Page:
NBCUniversal is close to a deal to invest $250 million in BuzzFeed, in a transaction that will value the booming digital publisher at around $1.5 billion.
Sources say Comcast’s TV and film unit has a “handshake” agreement with BuzzFeed, which raised $50 million last year at a $850 million valuation. NBCU also is negotiating to invest in Vox Media, which owns this website, in a deal that would value Vox at $850 million. Last fall Vox Media raised money at a $380 million valuation.
(Update: Sources said early BuzzFeed investors may also sell shares via secondary sales connected with the transaction.)
As in all dealmaking, these negotiations could fall apart. But sources said that both investments are close to being consummated.
People familiar with the proposed deals say they’re part of a new effort from NBCU CEO Steve Burke to bet on digital outlets he thinks can tap into millennial audiences, who are tuning out of NBCU’s TV networks and most others. The idea is that NBCU can get a crash course on digital content and distribution from its new investments — and that those companies may want to distribute some of NBCU’s content as well.
NBCUniversal, BuzzFeed and Vox Media declined to comment.
Last week, the Wall Street Journal reported that NBCUniversal was looking at multiple digital content outlets for potential investments or acquisitions.
BuzzFeed, which had previously considered selling to Disney, did more than $100 million in revenue last year. People familiar with the company say its internal projections called for revenue of $250 million this year, spurred in part by “native ads” created by its fast-growing video unit. That group, based in Los Angeles and run by Web 1.0 veteran Ze Frank, uses a factory-like model to create content that is consumed primarily in places other than BuzzFeed.com — like Facebook, YouTube and Snapchat.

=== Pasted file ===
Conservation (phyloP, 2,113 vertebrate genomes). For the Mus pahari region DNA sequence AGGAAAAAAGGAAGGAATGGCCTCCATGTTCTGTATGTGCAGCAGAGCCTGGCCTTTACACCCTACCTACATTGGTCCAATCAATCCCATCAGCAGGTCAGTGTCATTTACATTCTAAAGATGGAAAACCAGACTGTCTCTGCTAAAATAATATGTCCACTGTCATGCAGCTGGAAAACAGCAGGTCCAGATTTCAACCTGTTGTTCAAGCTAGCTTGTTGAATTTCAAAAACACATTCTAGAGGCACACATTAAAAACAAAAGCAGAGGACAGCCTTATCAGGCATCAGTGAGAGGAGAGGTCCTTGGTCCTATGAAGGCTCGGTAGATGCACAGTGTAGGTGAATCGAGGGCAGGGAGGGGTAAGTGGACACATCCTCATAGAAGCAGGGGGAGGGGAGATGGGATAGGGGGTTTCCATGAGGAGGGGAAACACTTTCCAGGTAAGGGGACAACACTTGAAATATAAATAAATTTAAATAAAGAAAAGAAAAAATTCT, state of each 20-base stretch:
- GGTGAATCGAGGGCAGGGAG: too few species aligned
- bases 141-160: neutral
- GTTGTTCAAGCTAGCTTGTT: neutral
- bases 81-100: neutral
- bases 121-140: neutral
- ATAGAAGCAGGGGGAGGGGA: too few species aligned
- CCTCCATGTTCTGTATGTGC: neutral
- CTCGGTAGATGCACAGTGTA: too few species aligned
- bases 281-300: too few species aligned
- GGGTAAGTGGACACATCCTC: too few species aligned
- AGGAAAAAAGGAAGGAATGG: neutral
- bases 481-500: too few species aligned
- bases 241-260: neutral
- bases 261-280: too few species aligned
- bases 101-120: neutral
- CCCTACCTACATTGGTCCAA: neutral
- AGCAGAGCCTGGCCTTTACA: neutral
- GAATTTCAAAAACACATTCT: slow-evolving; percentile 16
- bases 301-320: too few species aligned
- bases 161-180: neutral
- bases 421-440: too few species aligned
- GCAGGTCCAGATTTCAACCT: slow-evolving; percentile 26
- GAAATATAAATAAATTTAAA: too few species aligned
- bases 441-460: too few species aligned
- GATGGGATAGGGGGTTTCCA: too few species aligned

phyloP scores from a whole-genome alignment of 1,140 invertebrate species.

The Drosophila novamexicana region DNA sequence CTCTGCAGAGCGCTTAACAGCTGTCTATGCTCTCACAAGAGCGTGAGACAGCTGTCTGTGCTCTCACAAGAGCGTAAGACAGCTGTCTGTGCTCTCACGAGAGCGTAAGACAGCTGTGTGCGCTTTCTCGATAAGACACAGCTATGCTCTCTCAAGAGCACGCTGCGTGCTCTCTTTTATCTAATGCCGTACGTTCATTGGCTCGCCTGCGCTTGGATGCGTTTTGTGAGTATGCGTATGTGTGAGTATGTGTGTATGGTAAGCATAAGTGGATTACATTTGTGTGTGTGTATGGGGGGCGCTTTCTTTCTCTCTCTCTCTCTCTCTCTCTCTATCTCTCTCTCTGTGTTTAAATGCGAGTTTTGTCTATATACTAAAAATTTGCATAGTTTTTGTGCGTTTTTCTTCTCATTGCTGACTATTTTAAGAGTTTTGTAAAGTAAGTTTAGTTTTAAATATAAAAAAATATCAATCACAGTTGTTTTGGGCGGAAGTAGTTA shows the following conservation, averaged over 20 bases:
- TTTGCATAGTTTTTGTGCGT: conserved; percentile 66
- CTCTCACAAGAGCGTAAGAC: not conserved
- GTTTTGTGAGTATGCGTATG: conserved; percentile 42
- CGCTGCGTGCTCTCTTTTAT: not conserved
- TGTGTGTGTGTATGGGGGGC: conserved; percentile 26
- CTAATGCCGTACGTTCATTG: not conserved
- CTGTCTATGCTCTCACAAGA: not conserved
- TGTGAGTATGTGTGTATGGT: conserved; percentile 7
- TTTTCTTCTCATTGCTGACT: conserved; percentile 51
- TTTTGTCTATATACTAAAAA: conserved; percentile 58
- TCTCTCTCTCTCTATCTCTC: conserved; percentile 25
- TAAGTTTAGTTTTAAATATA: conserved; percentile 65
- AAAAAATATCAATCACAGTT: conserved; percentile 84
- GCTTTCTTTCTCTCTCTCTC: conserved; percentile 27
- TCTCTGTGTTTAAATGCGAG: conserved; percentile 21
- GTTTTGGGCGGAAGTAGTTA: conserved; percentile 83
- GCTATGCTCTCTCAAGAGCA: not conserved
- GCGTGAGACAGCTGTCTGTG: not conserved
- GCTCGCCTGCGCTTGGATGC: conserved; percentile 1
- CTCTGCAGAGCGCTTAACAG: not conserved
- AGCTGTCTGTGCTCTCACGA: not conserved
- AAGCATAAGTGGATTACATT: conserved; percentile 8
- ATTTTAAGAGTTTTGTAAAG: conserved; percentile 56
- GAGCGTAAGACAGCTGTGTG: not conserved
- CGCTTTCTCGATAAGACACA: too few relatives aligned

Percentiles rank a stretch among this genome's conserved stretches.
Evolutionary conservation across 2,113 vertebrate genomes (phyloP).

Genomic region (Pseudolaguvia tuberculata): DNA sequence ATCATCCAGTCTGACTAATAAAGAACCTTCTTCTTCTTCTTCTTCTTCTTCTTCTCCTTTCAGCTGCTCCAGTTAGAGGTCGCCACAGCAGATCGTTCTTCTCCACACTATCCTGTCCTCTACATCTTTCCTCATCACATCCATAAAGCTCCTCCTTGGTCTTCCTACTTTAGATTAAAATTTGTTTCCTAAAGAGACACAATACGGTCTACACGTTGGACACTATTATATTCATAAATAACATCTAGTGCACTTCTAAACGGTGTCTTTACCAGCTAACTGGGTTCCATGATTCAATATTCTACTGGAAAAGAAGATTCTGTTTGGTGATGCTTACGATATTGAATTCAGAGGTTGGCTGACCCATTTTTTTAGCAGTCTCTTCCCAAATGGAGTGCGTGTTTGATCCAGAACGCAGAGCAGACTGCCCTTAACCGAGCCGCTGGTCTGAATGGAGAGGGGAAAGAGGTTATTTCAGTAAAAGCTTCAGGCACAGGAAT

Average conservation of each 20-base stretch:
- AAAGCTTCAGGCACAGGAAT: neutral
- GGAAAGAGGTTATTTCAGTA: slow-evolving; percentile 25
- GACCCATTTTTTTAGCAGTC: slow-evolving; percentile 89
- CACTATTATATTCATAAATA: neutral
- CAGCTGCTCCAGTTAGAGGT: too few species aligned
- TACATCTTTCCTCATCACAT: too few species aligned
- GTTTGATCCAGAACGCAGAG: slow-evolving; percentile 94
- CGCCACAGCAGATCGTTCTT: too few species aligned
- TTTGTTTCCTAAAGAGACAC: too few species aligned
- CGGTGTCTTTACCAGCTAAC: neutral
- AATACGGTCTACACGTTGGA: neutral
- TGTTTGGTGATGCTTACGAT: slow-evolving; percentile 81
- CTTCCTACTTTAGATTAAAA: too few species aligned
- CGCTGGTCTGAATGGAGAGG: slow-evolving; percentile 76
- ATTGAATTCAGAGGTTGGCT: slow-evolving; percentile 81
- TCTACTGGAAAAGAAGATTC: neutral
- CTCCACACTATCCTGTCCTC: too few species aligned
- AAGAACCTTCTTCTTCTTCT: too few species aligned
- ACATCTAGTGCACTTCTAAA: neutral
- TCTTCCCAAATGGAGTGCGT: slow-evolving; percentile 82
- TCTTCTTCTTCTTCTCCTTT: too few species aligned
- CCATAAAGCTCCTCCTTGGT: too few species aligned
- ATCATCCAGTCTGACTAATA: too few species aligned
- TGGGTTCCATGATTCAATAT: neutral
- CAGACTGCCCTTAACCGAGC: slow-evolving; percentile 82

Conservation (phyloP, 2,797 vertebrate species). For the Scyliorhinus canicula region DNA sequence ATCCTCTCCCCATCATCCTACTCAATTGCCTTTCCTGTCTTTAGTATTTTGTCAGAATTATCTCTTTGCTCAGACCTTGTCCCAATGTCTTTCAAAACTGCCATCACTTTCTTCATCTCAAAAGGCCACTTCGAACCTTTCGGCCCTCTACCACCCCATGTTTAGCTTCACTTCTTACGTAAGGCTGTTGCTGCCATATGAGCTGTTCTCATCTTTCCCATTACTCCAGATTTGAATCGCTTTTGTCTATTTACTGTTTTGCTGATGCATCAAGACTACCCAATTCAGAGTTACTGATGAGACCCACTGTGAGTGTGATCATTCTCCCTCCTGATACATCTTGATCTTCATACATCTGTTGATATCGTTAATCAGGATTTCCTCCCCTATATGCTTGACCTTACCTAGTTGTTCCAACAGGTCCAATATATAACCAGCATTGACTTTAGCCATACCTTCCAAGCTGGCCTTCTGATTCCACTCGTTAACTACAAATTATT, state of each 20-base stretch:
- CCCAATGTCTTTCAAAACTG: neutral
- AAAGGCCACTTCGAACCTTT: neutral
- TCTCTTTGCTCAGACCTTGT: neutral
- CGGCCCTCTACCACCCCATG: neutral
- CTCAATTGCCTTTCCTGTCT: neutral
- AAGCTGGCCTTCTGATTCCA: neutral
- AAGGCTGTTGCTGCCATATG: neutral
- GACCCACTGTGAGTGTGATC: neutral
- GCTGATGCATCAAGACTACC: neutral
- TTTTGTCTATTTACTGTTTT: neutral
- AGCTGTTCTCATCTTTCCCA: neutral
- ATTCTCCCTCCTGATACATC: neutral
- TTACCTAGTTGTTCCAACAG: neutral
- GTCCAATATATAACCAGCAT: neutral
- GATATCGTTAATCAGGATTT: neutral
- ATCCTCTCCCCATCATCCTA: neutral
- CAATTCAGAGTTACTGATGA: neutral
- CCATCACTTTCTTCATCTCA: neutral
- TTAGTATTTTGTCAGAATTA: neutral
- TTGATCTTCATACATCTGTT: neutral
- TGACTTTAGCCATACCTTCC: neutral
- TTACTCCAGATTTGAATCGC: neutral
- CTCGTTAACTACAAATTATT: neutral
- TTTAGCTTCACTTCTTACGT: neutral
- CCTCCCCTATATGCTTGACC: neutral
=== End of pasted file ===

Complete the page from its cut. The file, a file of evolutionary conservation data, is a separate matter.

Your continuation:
BuzzFeed CEO Jonah Peretti wants to shift his whole company in that direction, and says he is intent on finding audiences for all of his content outside of BuzzFeed.com — which already attracts some 200 million visitors a month.
In the past few years there has been a flurry of investments in digital media companies, once thought to be toxic to investors. But the notion that these companies are the equivalent of cable TV networks like ESPN in the early 1980s — rough around the edges now, and incredibly valuable 10 and 20 years later — has become fashionable in some parts of the media world.
Example: Last year A&E, the cable programmer owned by Disney and Hearst, invested $250 million in Vice Media, in a deal that valued that company at $2.5 billion.
As part of the Vice/A&E deal, Vice is supposed to end up with its own cable network. A&E planned on handing over its H2 channel, a spin-off of its History channel, to Vice, which wanted to announce the new deal last spring. That transaction has been blocked, at least temporarily, by a distribution dispute with satellite TV network DirecTV.
BuzzFeed may also see the strategic value of linking up with NBCU, which owns a broadcast network, several cable channels and its own film studio.
While Peretti says that digital media will be his company’s focus, he has recently suggested that it may end up making traditional media, too. “Television and film are areas that could be initial places where we could experiment,” Peretti said at the Code Conference in May.
This article originally appeared on Recode.net.